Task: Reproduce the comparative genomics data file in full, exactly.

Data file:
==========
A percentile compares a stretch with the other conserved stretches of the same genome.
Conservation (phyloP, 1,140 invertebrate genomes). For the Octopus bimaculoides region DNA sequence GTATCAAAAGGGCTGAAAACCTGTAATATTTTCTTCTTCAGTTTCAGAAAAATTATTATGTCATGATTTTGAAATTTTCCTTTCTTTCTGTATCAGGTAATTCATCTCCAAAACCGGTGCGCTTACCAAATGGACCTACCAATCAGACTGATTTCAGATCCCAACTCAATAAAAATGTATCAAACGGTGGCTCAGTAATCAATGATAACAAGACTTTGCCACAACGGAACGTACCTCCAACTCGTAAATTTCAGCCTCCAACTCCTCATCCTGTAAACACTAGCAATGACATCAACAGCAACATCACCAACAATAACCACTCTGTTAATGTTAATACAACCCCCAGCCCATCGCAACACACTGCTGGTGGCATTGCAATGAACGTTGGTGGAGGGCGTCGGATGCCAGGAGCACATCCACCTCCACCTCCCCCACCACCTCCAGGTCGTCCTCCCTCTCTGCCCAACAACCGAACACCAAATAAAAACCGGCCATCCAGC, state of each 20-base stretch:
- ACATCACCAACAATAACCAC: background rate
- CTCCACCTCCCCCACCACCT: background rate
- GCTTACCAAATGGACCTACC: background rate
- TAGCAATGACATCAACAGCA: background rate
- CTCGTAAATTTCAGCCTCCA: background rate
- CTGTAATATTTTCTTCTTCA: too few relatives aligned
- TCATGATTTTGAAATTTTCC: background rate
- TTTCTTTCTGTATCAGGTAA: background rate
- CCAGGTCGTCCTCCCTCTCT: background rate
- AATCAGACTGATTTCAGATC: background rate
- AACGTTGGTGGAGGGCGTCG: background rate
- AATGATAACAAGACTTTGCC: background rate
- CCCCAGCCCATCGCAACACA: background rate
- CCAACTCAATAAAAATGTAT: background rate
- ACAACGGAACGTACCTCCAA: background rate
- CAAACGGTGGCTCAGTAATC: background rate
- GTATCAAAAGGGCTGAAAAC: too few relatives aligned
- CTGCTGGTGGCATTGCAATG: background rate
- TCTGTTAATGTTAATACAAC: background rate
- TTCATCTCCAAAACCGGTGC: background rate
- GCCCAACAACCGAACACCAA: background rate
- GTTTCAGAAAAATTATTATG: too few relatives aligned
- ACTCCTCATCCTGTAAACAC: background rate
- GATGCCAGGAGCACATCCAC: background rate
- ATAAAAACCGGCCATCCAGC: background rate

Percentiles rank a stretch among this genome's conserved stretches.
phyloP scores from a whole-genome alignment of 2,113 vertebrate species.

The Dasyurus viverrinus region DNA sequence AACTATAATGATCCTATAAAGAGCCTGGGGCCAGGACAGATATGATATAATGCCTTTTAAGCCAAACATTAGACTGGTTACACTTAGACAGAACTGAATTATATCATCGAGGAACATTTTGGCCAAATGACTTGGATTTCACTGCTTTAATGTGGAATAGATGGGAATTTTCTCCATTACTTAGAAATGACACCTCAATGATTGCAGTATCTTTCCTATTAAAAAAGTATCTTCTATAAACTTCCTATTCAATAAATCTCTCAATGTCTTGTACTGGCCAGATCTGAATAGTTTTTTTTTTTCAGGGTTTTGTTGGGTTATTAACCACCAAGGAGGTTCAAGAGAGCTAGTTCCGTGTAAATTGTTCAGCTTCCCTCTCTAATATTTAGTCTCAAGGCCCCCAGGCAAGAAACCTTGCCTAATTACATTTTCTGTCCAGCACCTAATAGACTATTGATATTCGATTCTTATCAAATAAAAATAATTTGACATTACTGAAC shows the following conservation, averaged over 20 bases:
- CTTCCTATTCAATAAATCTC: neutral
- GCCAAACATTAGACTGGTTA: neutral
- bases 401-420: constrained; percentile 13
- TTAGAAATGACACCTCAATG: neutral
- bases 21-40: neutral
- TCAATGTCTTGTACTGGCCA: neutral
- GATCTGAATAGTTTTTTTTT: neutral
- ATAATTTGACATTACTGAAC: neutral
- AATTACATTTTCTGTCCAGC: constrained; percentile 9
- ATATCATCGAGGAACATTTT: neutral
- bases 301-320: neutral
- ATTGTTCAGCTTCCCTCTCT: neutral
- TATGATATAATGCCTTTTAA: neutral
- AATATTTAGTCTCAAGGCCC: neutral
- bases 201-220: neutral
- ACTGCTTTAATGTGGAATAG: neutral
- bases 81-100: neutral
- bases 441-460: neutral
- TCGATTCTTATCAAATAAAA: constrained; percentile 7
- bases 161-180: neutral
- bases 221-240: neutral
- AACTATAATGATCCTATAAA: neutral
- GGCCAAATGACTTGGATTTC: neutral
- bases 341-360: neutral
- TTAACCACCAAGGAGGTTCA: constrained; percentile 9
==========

A percentile compares a stretch with the other conserved stretches of the same genome.
Conservation (phyloP, 1,140 invertebrate genomes). For the Octopus bimaculoides region DNA sequence GTATCAAAAGGGCTGAAAACCTGTAATATTTTCTTCTTCAGTTTCAGAAAAATTATTATGTCATGATTTTGAAATTTTCCTTTCTTTCTGTATCAGGTAATTCATCTCCAAAACCGGTGCGCTTACCAAATGGACCTACCAATCAGACTGATTTCAGATCCCAACTCAATAAAAATGTATCAAACGGTGGCTCAGTAATCAATGATAACAAGACTTTGCCACAACGGAACGTACCTCCAACTCGTAAATTTCAGCCTCCAACTCCTCATCCTGTAAACACTAGCAATGACATCAACAGCAACATCACCAACAATAACCACTCTGTTAATGTTAATACAACCCCCAGCCCATCGCAACACACTGCTGGTGGCATTGCAATGAACGTTGGTGGAGGGCGTCGGATGCCAGGAGCACATCCACCTCCACCTCCCCCACCACCTCCAGGTCGTCCTCCCTCTCTGCCCAACAACCGAACACCAAATAAAAACCGGCCATCCAGC, state of each 20-base stretch:
- ACATCACCAACAATAACCAC: background rate
- CTCCACCTCCCCCACCACCT: background rate
- GCTTACCAAATGGACCTACC: background rate
- TAGCAATGACATCAACAGCA: background rate
- CTCGTAAATTTCAGCCTCCA: background rate
- CTGTAATATTTTCTTCTTCA: too few relatives aligned
- TCATGATTTTGAAATTTTCC: background rate
- TTTCTTTCTGTATCAGGTAA: background rate
- CCAGGTCGTCCTCCCTCTCT: background rate
- AATCAGACTGATTTCAGATC: background rate
- AACGTTGGTGGAGGGCGTCG: background rate
- AATGATAACAAGACTTTGCC: background rate
- CCCCAGCCCATCGCAACACA: background rate
- CCAACTCAATAAAAATGTAT: background rate
- ACAACGGAACGTACCTCCAA: background rate
- CAAACGGTGGCTCAGTAATC: background rate
- GTATCAAAAGGGCTGAAAAC: too few relatives aligned
- CTGCTGGTGGCATTGCAATG: background rate
- TCTGTTAATGTTAATACAAC: background rate
- TTCATCTCCAAAACCGGTGC: background rate
- GCCCAACAACCGAACACCAA: background rate
- GTTTCAGAAAAATTATTATG: too few relatives aligned
- ACTCCTCATCCTGTAAACAC: background rate
- GATGCCAGGAGCACATCCAC: background rate
- ATAAAAACCGGCCATCCAGC: background rate

Percentiles rank a stretch among this genome's conserved stretches.
phyloP scores from a whole-genome alignment of 2,113 vertebrate species.

The Dasyurus viverrinus region DNA sequence AACTATAATGATCCTATAAAGAGCCTGGGGCCAGGACAGATATGATATAATGCCTTTTAAGCCAAACATTAGACTGGTTACACTTAGACAGAACTGAATTATATCATCGAGGAACATTTTGGCCAAATGACTTGGATTTCACTGCTTTAATGTGGAATAGATGGGAATTTTCTCCATTACTTAGAAATGACACCTCAATGATTGCAGTATCTTTCCTATTAAAAAAGTATCTTCTATAAACTTCCTATTCAATAAATCTCTCAATGTCTTGTACTGGCCAGATCTGAATAGTTTTTTTTTTTCAGGGTTTTGTTGGGTTATTAACCACCAAGGAGGTTCAAGAGAGCTAGTTCCGTGTAAATTGTTCAGCTTCCCTCTCTAATATTTAGTCTCAAGGCCCCCAGGCAAGAAACCTTGCCTAATTACATTTTCTGTCCAGCACCTAATAGACTATTGATATTCGATTCTTATCAAATAAAAATAATTTGACATTACTGAAC shows the following conservation, averaged over 20 bases:
- CTTCCTATTCAATAAATCTC: neutral
- GCCAAACATTAGACTGGTTA: neutral
- bases 401-420: constrained; percentile 13
- TTAGAAATGACACCTCAATG: neutral
- bases 21-40: neutral
- TCAATGTCTTGTACTGGCCA: neutral
- GATCTGAATAGTTTTTTTTT: neutral
- ATAATTTGACATTACTGAAC: neutral
- AATTACATTTTCTGTCCAGC: constrained; percentile 9
- ATATCATCGAGGAACATTTT: neutral
- bases 301-320: neutral
- ATTGTTCAGCTTCCCTCTCT: neutral
- TATGATATAATGCCTTTTAA: neutral
- AATATTTAGTCTCAAGGCCC: neutral
- bases 201-220: neutral
- ACTGCTTTAATGTGGAATAG: neutral
- bases 81-100: neutral
- bases 441-460: neutral
- TCGATTCTTATCAAATAAAA: constrained; percentile 7
- bases 161-180: neutral
- bases 221-240: neutral
- AACTATAATGATCCTATAAA: neutral
- GGCCAAATGACTTGGATTTC: neutral
- bases 341-360: neutral
- TTAACCACCAAGGAGGTTCA: constrained; percentile 9